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A&E, Features

A tale as old as time

The live-action remake of “Beauty and the Beast” came out on Friday, March 17, and the anticipation for it from Disney fans was intense. This film had high expectations and it was well done.

This movie was directed by Bill Condon. It featured Emma Watson as Belle, Dan Stevens as the Beast, Luke Evans as Gaston, Josh Gad as LeFou, Ian McKellen as Cogsworth, Ewan McGregor as Lumiere, and many other famous actors.

The original animated feature by Disney was very well done and was the first Disney picture to be nominated for Best Picture. It got over a hundred million in the box office. It is still a classic and a fan favorite which is what made this remake so anticipated.

The film was well worth the wait with good songs from the original classic as well as some new ones that fit nicely with the flow of the movie. Every scene was well acted. Personally, Luke Evans did a marvelous job as Gaston, capturing his character perfectly.

Josh Gad was also an excellent LeFou because he was traditional in some cases, but he did change near the end of the film. Instead of wholeheartedly following Gaston through the dark at every whim like a true henchman, he thought for himself and realized how crazy Gaston really was. These sort of changes are okay because they show characters with more body and reliability.

Another contrary change that turned some heads was the introduction of a gay character, LeFou. He is openly gay in the film without stating it in words. Certain theaters were not okay with this change and banned the movie. However, the movie was wonderful with the addition and it was all more interesting for it.

Diversity was also shown in this movie because in the original film, there was less of it. The director did a good job showing how the townspeople would really be, and not just similar faces in the crowd, but with personalities and original thoughts.

In the beginning, there was an introduction of the castle with the prince and how he lived before the enchantress came and cast the curse. It was an interesting twist but it provided backstory, so the newcomers to Disney would not be confused. When the enchantress cast the curse in the original film, people were confused why the village had no memory of the castle and the prince. The new film cleared this up, saying the enchantress wiped the memories of the villagers so they wouldn’t recall the kingdom or anyone who lived there.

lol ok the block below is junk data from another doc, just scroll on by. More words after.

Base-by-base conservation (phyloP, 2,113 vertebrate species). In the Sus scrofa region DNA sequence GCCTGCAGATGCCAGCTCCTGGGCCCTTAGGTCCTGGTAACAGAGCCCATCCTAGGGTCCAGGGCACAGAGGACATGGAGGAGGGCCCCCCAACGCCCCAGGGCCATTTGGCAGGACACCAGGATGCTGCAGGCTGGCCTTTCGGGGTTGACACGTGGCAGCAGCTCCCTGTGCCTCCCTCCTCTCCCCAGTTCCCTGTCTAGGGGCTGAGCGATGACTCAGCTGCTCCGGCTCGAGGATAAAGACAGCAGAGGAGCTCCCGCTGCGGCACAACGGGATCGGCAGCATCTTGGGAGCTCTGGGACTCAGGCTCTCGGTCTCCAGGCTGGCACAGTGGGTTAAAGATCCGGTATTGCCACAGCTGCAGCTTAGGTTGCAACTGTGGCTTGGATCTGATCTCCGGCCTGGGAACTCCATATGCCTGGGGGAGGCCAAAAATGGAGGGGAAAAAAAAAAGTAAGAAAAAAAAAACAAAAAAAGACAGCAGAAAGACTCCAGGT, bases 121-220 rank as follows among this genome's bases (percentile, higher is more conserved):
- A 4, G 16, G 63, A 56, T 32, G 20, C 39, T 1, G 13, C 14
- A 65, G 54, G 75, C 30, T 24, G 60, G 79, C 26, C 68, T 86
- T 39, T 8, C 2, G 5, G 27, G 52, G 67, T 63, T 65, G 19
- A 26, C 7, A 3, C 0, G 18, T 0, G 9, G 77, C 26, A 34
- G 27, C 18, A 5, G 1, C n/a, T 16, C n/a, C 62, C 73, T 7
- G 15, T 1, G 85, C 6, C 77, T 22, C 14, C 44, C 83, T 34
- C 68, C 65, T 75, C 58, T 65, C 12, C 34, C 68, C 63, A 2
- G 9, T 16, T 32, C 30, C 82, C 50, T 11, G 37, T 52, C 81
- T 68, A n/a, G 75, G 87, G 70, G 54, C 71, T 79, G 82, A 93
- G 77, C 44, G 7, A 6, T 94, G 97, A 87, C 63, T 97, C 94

The objects in the castle that once were people were done beautifully as well, and the castle was grand like what mid-century France would be. Lumiere and Cogsworth were fighting like usual, and Cogsworth was a nice comedic relief. The dresser was hilarious, and a new character was added as the piano. He was the husband of the hairdresser. It was a nice change because then the characters really were shown with more life, like they really lived before they were antiques.

Once the curse was lifted, the people were reunited with their loved ones, and once again, more context was enlightened with every major character. With Belle and the Beast at the end, the transformation was done well, without being too cheesy. They also didn’t linger on them too much, as they went to everyone else and the castle for it’s happy ending.

The film ended with everyone dancing in the ballroom and a few witty jokes thrown in. Please see this film because it was done very well and is worth seeing, especially if you are a Disney fan!

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